In return for agreeing to replace the Galaxy S4 with a “similar model,” Samsung explicitly demanded that Richard remove the above YouTube video from his channel. The document also prohibited him from making any future videos or statements about the burnt smartphone, in addition to releasing the consumer electronics maker from holding any liability for the situation. So what did Richard do? He posted another video, alongside a full copy of the legal document Samsung wanted him to sign.
Checkmate, Samsung. The second video, in which Richard vents about the company mishandling an important safety issue, has gone on to accumulate close to 500,000 views in just four days — about four times the number of views on the first video. If Samsung didn’t know what the Streisand effect is before, they certainly do now. And just when we thought Samsung was doing marketing right.
Another jury has found that Samsung did indeed violate various patents, according to reporters who were on scene at the courtroom when the verdict was reached.
The verdict isn’t particularly surprising, as most of the evidence was exactly the same as that presented last year, where the jury again sided with Apple and found Samsung guilty of patent infringement. The difference is that this jury only demanded $290 million from Samsung, which was less than Apple recommended, but also far more than Samsung advised they owed.
This brings the total damages that Samsung owes to Apple up to $890 million. As always, the legal process is both complex and long, so things may well change. However, it seems that many juries are finding in favor of Apple over Samsung.
Apple’s advertising has long been some of the best in the industry, and the rule of “quality over quantity” definitely applies in Apple’s case. They don’t need much of a budget for it to be wildly effective. Horace Dediu of Asymco posted a chart on his Twitter account late last week showing the difference between Apple’s advertising budget and other major companies.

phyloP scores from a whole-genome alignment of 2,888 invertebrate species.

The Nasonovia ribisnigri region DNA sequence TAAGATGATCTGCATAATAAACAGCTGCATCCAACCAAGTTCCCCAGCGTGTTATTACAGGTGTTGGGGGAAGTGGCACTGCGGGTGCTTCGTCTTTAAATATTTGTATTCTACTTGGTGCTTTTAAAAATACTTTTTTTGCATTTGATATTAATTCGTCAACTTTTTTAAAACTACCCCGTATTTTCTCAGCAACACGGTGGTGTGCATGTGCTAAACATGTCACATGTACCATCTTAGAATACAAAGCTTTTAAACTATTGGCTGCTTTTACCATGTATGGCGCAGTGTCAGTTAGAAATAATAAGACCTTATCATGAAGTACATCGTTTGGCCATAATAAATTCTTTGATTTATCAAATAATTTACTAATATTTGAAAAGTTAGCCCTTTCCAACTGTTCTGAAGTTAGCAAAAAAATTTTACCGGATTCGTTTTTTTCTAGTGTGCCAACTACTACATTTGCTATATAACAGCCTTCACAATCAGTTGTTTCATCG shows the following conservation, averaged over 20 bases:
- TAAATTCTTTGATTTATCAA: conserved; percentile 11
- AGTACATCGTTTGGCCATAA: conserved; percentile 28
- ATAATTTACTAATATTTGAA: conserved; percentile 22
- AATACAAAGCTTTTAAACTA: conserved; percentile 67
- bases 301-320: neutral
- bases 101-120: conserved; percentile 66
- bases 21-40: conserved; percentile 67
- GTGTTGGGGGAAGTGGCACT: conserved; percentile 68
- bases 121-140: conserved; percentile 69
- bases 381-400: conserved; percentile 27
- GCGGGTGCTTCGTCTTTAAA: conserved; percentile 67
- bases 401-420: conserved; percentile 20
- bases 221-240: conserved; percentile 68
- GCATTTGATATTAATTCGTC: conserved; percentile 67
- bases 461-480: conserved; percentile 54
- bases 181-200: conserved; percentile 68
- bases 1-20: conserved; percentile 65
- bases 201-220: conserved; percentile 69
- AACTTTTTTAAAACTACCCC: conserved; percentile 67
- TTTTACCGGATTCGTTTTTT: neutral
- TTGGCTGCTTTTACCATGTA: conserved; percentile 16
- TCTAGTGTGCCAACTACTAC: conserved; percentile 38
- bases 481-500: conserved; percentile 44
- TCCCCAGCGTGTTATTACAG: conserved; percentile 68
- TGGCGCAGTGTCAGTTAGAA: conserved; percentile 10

I find this interesting because unlike companies like HP and Dell, I can actually remember Apple’s advertising campaigns. It may be less true for Samsung and Microsoft than for the others, but it’s clear that, overall, Apple’s competition is lacking in memorable advertising. There are some iconic Samsung commercials, but you’d think the general populace would be more familiar with its advertising considering how much more is spent on them in comparison to Apple.
The potential benefit of this screen technology isn’t quite clear yet, but Samsung is touting a new feature called “Round Interaction,” which allows you to look at information such as missed calls, battery life, and the date and time when you tilt it on a flat surface with the screen off. Samsung also claims that switching between home screens will feel like one continuous transition, and has worked on new tilt- and tap-based interactions for the music and photos apps.
Samsung yesterday unveiled the Galaxy Round, one of the world’s first–if not the first–smartphones with a curved OLED display. What do you think of the device? BGR was especially harsh, saying “The curved shape of the phone adds nothing of value to the user experience and once again, Samsung didn’t even attempt to add any useful new functionality to the device. It’s a gimmick.”